For example, we all believe that Jane is nice, lovely, and friendly. This is our thesis. For each quality of Jane, we provide a topic sentence and dedicate a body paragraph. We further add support to prove our point. Everything is fine until John decides not to agree on one of our points concerning Jane’s qualities. John believes that Jane is not lovely and he has proof to support his claim.
When this happens, you don’t integrate John into your paper as if he is a good friend. He’s an enemy. You tell every other team member in your paper who John is. Once you have provided an explanation of John, return to your mission, which is to prove or support the idea that Jane is nice, lovely, and friendly.
Don’t get off the mission when confronted with an enemy.
Step 4: Evaluate sections of analysis.
The main purpose for writing the academic (English) essay is to provide an analysis. Your professor requires you to do this. Therefore, your task is to do the following:
- Examine the statement you make before a quote.
- Examine the quote.
- Examine the statement you make after the quote.
You must always address the outsider, whether the outsider supports your thesis or disagrees with your thesis. A quote is still considered to be an outsider in the beginning. You make it a part of the team when you ensure that it supports your thesis. Ask yourself the following questions as you revise the body paragraph:
- What’s the purpose of this body paragraph? Why is it here?
Now answer the questions. Add more explanation. Discuss the significance of the quote. Either believe in it or don’t. Make this a point in your essay.
Step 5: Evaluate MLA formatting.
All words that are not your own must be cited properly. Refer to your current MLA handbook for the following common areas:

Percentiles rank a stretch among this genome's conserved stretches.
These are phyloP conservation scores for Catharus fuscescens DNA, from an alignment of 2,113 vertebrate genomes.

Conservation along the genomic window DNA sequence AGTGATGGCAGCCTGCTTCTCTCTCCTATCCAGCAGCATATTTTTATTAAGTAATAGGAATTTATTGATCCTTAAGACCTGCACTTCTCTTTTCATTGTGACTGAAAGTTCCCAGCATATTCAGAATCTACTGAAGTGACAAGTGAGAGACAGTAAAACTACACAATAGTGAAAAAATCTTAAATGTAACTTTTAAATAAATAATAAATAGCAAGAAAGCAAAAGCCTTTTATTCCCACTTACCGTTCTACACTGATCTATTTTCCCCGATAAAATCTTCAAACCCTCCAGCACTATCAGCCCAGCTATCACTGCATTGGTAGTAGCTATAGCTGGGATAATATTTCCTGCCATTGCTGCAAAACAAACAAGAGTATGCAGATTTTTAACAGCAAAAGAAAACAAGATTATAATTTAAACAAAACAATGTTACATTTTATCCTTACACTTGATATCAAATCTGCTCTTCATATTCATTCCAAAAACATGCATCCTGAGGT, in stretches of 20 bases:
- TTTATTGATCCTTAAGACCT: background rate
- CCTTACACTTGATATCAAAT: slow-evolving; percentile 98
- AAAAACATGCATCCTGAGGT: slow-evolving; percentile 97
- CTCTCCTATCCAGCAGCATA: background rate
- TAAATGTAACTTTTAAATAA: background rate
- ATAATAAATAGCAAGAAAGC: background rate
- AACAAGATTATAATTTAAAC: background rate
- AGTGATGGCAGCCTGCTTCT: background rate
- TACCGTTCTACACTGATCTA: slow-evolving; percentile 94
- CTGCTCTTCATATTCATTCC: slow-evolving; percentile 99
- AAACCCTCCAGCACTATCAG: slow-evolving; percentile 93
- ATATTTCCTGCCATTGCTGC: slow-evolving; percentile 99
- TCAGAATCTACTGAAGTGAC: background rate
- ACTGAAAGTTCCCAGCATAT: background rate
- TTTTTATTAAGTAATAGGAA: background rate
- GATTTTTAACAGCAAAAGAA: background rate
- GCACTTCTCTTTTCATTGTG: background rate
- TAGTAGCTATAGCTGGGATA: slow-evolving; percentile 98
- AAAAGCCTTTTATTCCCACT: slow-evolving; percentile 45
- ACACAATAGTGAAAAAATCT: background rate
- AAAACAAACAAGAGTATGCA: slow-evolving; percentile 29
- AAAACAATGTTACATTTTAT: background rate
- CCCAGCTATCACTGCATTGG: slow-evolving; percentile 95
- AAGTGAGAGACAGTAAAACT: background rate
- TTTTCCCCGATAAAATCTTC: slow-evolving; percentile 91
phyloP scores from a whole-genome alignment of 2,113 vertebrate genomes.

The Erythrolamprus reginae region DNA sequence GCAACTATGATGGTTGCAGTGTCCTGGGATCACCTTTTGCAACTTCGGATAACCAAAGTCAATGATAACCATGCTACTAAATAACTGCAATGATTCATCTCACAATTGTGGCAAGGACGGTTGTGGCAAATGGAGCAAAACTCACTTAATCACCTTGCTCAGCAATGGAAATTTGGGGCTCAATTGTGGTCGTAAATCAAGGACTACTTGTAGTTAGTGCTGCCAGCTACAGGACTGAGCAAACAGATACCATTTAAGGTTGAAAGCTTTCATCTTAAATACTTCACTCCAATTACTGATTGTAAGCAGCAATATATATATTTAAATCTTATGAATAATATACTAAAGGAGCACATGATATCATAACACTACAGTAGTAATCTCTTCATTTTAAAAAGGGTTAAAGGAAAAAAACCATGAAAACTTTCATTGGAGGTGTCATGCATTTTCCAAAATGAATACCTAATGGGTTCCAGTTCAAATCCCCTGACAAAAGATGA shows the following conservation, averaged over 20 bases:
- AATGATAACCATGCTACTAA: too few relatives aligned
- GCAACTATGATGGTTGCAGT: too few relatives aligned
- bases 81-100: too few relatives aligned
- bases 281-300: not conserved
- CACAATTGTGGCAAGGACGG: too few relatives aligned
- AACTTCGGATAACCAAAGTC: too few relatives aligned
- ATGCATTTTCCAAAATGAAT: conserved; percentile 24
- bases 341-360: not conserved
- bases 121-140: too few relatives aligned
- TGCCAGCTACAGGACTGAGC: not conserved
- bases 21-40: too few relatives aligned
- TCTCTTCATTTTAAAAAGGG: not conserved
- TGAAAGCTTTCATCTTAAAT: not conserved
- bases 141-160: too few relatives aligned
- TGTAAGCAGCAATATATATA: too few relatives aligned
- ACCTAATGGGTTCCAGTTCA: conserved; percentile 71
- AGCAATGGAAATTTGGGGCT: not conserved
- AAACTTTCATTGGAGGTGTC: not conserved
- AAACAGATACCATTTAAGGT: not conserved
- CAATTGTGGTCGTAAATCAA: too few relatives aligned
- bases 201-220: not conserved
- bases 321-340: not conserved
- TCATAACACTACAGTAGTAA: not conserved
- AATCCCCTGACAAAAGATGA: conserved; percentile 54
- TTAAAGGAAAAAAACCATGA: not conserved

- 3.7. Quotations
- 3.7.5. Ellipsis
- 3.7.6. Other Alterations of Sources
- 3.7.7. Punctuation with Quotations
These four represent areas of your essay for which you will have to develop revision objectives.
- The quickest way to fail a paper is to ignore MLA. Spend time reading the reference source. Conform to it. You don’t have a choice!
- Just nod and smile and be happy that you are in school.
- When you are working with and revising body paragraphs take them one at a time.
- Write on a piece of paper your thesis. You may type it.
- Identify your topic sentences and write/type them under the thesis. Study them for agreement.
- Take each topic sentence and match it like a sock to your statements and quotes within the body paragraph. Make sure that they all agree.
- Don’t forget verb tense. How you introduce an outsider or a teammate is very important to your mission.
- To do all of this you will need to have written the paper at least two to three days before it is due so you will have time to revise it. I prefer at least a week.
- Don’t forget to eat. Sleep and rest. Get back up. Confront the task. Finish it. Meet all deadlines and submit your paper.
About the Author
Regina Y. Favors is the CEO and Chief Instructional Designer of Favors Learning Center, a learning management solutions company and registered government contractor. Regina has a master’s degree in English from San Diego State University. In her spare time, she teaches freshmen composition and English as a Second Language at a local community college in Dallas. She is currently developing group activity worksheets for The FAVORS Glossary and a revision writing anthology.
Copyright 2011 Regina Y. Favors. All Rights Reserved.